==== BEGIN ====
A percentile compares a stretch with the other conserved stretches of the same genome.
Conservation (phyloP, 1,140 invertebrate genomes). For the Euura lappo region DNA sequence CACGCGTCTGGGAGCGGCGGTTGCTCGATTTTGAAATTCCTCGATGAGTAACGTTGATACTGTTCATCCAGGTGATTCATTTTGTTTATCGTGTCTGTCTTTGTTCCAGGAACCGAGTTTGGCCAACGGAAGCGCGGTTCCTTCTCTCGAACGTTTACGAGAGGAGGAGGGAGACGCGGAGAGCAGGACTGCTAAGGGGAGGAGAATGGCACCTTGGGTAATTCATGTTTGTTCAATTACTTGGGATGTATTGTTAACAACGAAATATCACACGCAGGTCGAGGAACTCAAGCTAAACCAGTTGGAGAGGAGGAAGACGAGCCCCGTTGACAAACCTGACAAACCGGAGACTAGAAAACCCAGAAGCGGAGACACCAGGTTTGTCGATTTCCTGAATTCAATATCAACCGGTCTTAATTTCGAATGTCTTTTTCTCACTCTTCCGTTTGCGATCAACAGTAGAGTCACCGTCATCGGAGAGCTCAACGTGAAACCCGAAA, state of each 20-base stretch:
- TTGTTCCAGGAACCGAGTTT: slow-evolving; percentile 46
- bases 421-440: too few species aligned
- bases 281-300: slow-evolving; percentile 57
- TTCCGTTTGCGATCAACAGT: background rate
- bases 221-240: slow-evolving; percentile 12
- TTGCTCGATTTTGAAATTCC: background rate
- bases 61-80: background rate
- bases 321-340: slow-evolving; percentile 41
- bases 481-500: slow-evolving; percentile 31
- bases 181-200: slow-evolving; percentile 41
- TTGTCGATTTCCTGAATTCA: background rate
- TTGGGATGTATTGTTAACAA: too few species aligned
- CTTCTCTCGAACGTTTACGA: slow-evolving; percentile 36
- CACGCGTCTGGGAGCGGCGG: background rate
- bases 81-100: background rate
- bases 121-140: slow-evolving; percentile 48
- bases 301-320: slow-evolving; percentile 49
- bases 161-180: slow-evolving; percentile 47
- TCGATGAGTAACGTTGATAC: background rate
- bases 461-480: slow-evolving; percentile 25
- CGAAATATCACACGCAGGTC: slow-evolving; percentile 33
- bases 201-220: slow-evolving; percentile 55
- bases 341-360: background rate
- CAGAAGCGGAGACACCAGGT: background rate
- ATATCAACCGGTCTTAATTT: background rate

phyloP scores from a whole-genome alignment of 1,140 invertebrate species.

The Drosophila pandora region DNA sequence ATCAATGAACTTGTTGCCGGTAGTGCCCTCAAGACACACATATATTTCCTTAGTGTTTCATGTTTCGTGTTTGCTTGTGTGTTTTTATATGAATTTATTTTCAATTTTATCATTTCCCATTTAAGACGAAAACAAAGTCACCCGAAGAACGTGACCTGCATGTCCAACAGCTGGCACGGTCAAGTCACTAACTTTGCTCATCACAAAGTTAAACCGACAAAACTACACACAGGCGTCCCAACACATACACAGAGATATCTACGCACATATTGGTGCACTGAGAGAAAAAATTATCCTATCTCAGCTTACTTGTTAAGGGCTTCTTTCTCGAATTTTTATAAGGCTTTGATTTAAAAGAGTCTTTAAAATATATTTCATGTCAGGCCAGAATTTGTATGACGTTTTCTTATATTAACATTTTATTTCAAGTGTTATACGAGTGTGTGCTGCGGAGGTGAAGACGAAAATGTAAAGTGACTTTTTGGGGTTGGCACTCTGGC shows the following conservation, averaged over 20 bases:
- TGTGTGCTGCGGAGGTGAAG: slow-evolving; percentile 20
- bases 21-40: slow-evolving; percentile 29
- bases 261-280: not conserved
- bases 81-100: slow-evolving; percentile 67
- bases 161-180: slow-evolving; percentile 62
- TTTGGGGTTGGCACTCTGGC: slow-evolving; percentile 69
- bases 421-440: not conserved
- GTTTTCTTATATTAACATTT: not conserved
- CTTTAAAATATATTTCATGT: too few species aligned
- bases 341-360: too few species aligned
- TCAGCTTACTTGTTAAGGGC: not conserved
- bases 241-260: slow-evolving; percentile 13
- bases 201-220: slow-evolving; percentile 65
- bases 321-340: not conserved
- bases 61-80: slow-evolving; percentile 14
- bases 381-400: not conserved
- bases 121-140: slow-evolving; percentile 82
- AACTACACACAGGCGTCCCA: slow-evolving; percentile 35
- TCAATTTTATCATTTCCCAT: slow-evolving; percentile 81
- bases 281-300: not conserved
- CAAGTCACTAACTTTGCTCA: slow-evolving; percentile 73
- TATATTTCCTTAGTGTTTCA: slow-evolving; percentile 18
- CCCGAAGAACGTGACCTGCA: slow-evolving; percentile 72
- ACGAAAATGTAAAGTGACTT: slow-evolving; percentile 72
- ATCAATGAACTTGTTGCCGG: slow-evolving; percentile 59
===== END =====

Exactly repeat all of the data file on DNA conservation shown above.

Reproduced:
A percentile compares a stretch with the other conserved stretches of the same genome.
Conservation (phyloP, 1,140 invertebrate genomes). For the Euura lappo region DNA sequence CACGCGTCTGGGAGCGGCGGTTGCTCGATTTTGAAATTCCTCGATGAGTAACGTTGATACTGTTCATCCAGGTGATTCATTTTGTTTATCGTGTCTGTCTTTGTTCCAGGAACCGAGTTTGGCCAACGGAAGCGCGGTTCCTTCTCTCGAACGTTTACGAGAGGAGGAGGGAGACGCGGAGAGCAGGACTGCTAAGGGGAGGAGAATGGCACCTTGGGTAATTCATGTTTGTTCAATTACTTGGGATGTATTGTTAACAACGAAATATCACACGCAGGTCGAGGAACTCAAGCTAAACCAGTTGGAGAGGAGGAAGACGAGCCCCGTTGACAAACCTGACAAACCGGAGACTAGAAAACCCAGAAGCGGAGACACCAGGTTTGTCGATTTCCTGAATTCAATATCAACCGGTCTTAATTTCGAATGTCTTTTTCTCACTCTTCCGTTTGCGATCAACAGTAGAGTCACCGTCATCGGAGAGCTCAACGTGAAACCCGAAA, state of each 20-base stretch:
- TTGTTCCAGGAACCGAGTTT: slow-evolving; percentile 46
- bases 421-440: too few species aligned
- bases 281-300: slow-evolving; percentile 57
- TTCCGTTTGCGATCAACAGT: background rate
- bases 221-240: slow-evolving; percentile 12
- TTGCTCGATTTTGAAATTCC: background rate
- bases 61-80: background rate
- bases 321-340: slow-evolving; percentile 41
- bases 481-500: slow-evolving; percentile 31
- bases 181-200: slow-evolving; percentile 41
- TTGTCGATTTCCTGAATTCA: background rate
- TTGGGATGTATTGTTAACAA: too few species aligned
- CTTCTCTCGAACGTTTACGA: slow-evolving; percentile 36
- CACGCGTCTGGGAGCGGCGG: background rate
- bases 81-100: background rate
- bases 121-140: slow-evolving; percentile 48
- bases 301-320: slow-evolving; percentile 49
- bases 161-180: slow-evolving; percentile 47
- TCGATGAGTAACGTTGATAC: background rate
- bases 461-480: slow-evolving; percentile 25
- CGAAATATCACACGCAGGTC: slow-evolving; percentile 33
- bases 201-220: slow-evolving; percentile 55
- bases 341-360: background rate
- CAGAAGCGGAGACACCAGGT: background rate
- ATATCAACCGGTCTTAATTT: background rate

phyloP scores from a whole-genome alignment of 1,140 invertebrate species.

The Drosophila pandora region DNA sequence ATCAATGAACTTGTTGCCGGTAGTGCCCTCAAGACACACATATATTTCCTTAGTGTTTCATGTTTCGTGTTTGCTTGTGTGTTTTTATATGAATTTATTTTCAATTTTATCATTTCCCATTTAAGACGAAAACAAAGTCACCCGAAGAACGTGACCTGCATGTCCAACAGCTGGCACGGTCAAGTCACTAACTTTGCTCATCACAAAGTTAAACCGACAAAACTACACACAGGCGTCCCAACACATACACAGAGATATCTACGCACATATTGGTGCACTGAGAGAAAAAATTATCCTATCTCAGCTTACTTGTTAAGGGCTTCTTTCTCGAATTTTTATAAGGCTTTGATTTAAAAGAGTCTTTAAAATATATTTCATGTCAGGCCAGAATTTGTATGACGTTTTCTTATATTAACATTTTATTTCAAGTGTTATACGAGTGTGTGCTGCGGAGGTGAAGACGAAAATGTAAAGTGACTTTTTGGGGTTGGCACTCTGGC shows the following conservation, averaged over 20 bases:
- TGTGTGCTGCGGAGGTGAAG: slow-evolving; percentile 20
- bases 21-40: slow-evolving; percentile 29
- bases 261-280: not conserved
- bases 81-100: slow-evolving; percentile 67
- bases 161-180: slow-evolving; percentile 62
- TTTGGGGTTGGCACTCTGGC: slow-evolving; percentile 69
- bases 421-440: not conserved
- GTTTTCTTATATTAACATTT: not conserved
- CTTTAAAATATATTTCATGT: too few species aligned
- bases 341-360: too few species aligned
- TCAGCTTACTTGTTAAGGGC: not conserved
- bases 241-260: slow-evolving; percentile 13
- bases 201-220: slow-evolving; percentile 65
- bases 321-340: not conserved
- bases 61-80: slow-evolving; percentile 14
- bases 381-400: not conserved
- bases 121-140: slow-evolving; percentile 82
- AACTACACACAGGCGTCCCA: slow-evolving; percentile 35
- TCAATTTTATCATTTCCCAT: slow-evolving; percentile 81
- bases 281-300: not conserved
- CAAGTCACTAACTTTGCTCA: slow-evolving; percentile 73
- TATATTTCCTTAGTGTTTCA: slow-evolving; percentile 18
- CCCGAAGAACGTGACCTGCA: slow-evolving; percentile 72
- ACGAAAATGTAAAGTGACTT: slow-evolving; percentile 72
- ATCAATGAACTTGTTGCCGG: slow-evolving; percentile 59